What is the LP-IR Score? High and low values | Lab results explained

The LP-IR score assesses an individual’s insulin resistance level and diabetes risk.

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The Lipoprotein insulin resistance (LP-IR) score, an assessment of insulin resistance that combines the results of 6 lipoprotein particle numbers and sizes based on their differential strengths of association with insulin resistance. The results are reported on a scale ranging from 0 (most insulin sensitive) to 100 (most insulin resistant).

LP-IR Score is inaccurate if patient is non-fasting.

Higher levels:

  • Elevated LP-IR levels are associated with an increased type II diabetes mellitus risk.
  • The higher your number, the greater probability of insulin resistance. For optimal health you want that number lower.
  • Results of various studies indicate that while LP–IR scores cannot be used as a diagnostic criteria for “pre-diabetes” or T2D, an elevated LP–IR score seems to indicate a predisposition to develop diabetes.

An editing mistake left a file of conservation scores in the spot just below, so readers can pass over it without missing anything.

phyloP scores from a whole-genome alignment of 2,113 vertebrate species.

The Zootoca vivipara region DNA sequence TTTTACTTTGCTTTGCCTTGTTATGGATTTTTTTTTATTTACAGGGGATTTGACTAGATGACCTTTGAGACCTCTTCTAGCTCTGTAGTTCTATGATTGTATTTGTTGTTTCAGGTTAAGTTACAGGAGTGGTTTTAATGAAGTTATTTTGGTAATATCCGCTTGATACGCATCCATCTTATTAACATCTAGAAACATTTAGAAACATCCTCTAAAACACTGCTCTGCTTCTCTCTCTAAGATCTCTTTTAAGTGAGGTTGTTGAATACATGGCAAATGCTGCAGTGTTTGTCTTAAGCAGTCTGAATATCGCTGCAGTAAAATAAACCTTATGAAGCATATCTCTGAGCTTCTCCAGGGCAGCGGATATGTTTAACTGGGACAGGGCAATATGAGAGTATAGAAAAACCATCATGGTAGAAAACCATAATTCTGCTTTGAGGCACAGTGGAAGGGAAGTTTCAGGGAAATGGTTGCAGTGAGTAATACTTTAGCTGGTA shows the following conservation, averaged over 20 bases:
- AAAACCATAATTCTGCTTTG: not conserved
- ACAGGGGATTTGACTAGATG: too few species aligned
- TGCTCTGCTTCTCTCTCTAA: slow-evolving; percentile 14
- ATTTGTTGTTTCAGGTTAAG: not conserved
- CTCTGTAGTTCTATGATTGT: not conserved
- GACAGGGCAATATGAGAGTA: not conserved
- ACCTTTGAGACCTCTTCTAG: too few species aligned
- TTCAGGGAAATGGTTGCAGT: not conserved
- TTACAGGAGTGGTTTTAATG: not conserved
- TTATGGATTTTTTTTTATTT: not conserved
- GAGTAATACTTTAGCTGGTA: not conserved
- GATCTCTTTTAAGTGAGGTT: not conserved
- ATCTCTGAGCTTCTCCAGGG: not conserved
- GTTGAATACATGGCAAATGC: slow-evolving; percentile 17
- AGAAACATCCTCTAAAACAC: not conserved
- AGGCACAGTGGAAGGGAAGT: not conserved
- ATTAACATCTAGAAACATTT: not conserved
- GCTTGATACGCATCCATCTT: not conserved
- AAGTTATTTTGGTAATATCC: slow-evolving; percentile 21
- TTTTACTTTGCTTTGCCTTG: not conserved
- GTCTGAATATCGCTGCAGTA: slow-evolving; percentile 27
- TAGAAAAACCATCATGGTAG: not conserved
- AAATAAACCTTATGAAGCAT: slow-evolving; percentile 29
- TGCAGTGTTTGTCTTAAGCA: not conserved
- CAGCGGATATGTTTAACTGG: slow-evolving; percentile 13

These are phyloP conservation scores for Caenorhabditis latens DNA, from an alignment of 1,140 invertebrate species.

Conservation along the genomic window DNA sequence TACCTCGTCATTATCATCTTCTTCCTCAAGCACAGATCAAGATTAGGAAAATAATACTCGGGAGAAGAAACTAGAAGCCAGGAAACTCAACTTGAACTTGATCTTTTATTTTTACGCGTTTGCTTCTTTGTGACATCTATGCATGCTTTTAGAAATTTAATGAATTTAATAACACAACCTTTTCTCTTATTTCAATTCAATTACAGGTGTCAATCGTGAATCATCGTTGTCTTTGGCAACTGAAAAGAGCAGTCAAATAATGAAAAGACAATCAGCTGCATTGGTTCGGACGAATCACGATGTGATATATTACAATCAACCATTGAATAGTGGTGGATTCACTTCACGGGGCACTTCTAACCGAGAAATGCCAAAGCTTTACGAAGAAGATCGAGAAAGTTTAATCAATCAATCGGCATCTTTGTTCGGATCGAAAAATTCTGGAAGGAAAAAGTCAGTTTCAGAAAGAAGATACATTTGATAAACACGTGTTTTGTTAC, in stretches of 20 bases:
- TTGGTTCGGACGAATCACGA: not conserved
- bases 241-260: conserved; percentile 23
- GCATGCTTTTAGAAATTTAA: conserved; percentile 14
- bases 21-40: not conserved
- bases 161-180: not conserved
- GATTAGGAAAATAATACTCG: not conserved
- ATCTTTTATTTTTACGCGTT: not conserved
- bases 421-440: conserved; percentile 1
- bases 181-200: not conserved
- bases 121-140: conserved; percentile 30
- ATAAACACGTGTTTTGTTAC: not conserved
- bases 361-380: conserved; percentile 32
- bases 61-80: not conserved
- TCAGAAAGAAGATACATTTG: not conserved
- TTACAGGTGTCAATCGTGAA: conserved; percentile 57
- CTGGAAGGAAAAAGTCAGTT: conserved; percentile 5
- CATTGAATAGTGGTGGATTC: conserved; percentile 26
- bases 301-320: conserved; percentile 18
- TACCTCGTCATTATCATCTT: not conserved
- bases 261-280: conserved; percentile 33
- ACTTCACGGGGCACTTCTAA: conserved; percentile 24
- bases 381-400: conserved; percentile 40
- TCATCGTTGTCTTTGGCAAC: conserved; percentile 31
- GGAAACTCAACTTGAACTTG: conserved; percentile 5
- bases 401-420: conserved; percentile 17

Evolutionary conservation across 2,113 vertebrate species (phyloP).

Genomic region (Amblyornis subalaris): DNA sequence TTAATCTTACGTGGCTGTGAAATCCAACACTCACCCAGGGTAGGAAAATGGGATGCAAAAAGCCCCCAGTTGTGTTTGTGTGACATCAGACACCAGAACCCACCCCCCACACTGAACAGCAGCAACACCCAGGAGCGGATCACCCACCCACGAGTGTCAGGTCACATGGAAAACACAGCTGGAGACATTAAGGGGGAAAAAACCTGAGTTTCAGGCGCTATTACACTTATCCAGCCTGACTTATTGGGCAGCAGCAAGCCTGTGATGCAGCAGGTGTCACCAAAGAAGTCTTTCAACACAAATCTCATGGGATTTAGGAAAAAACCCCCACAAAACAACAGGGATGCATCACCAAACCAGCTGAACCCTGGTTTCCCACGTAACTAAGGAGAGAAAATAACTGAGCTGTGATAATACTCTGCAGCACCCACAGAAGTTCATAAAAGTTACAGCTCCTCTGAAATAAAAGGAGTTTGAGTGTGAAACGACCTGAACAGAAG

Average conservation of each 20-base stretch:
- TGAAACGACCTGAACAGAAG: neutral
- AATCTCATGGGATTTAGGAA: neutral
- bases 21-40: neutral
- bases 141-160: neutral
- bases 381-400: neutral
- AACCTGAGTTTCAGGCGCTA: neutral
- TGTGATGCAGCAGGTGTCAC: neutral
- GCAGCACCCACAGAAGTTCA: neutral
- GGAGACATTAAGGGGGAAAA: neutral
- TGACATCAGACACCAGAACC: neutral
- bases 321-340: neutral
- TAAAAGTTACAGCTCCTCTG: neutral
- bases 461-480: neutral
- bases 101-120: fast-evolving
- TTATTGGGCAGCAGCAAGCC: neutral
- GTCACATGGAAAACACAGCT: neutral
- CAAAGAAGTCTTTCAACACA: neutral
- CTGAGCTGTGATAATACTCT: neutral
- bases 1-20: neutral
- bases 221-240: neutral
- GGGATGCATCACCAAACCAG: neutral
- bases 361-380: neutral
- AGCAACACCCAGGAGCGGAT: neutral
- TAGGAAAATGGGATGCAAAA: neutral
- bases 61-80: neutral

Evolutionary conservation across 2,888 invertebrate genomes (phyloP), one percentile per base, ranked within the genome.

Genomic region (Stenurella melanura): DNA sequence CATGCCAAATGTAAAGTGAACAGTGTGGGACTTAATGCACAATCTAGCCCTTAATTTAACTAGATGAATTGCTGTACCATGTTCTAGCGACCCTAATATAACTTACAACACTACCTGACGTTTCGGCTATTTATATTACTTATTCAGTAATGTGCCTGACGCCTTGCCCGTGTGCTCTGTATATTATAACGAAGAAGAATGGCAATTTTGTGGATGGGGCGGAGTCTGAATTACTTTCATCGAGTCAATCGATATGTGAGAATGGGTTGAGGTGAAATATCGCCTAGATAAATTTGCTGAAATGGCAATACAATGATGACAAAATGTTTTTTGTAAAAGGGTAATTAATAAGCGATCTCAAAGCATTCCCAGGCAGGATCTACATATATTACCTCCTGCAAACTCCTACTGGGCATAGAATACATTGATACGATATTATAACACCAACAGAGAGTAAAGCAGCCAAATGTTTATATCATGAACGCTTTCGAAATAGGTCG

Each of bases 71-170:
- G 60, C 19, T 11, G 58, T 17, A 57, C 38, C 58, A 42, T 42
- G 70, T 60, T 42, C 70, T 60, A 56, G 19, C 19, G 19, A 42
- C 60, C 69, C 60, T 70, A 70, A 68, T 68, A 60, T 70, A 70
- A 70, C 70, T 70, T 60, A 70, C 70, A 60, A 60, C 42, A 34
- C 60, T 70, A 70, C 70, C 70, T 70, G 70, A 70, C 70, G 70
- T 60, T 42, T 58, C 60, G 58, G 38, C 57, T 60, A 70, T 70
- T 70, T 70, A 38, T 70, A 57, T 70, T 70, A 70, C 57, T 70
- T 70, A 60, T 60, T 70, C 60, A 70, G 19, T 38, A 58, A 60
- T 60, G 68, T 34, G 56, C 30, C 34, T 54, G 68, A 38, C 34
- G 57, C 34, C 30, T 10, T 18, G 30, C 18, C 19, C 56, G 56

• Lifestyle modifications such as following a whole foods, plant based vegan diet can help to improve insulin resistance defined by LP-IR. For intervention with medication, please talk to your doctor. 


– Opportunities for Using Lipoprotein Subclass Profile by Nuclear Magnetic Resonance Spectroscopy in Assessing Insulin Resistance and Diabetes Prediction [L]

– Lipoprotein Insulin Resistance (LP–IR) Score vs Standard Measures of Insulin Resistance In Youth [L]

– Lipoprotein Insulin Resistance Index: A Lipoprotein Particle–Derived Measure of Insulin Resistance [L]

– Lipoprotein insulin resistance index, a high-throughput measure of insulin resistance, is associated with incident type II diabetes mellitus in the Prevention of Renal and Vascular End-Stage Disease study [L]


– Lipoprotein Insulin Resistance Score and Risk of Incident Diabetes During Extended Follow-Up of 20 Years: The Women’s Health Study [L]

– Predicting T2D Risk Much Earlier with the LPIR Score [L]


Test results may vary depending on your age, gender, health history, the method used for the test, and other things. Your test results may not mean you have a problem. Ask your healthcare provider what your test results mean for you.

The information on is NOT intended to replace a one-on-one relationship with a qualified health care professional and is not intended as medical advice.

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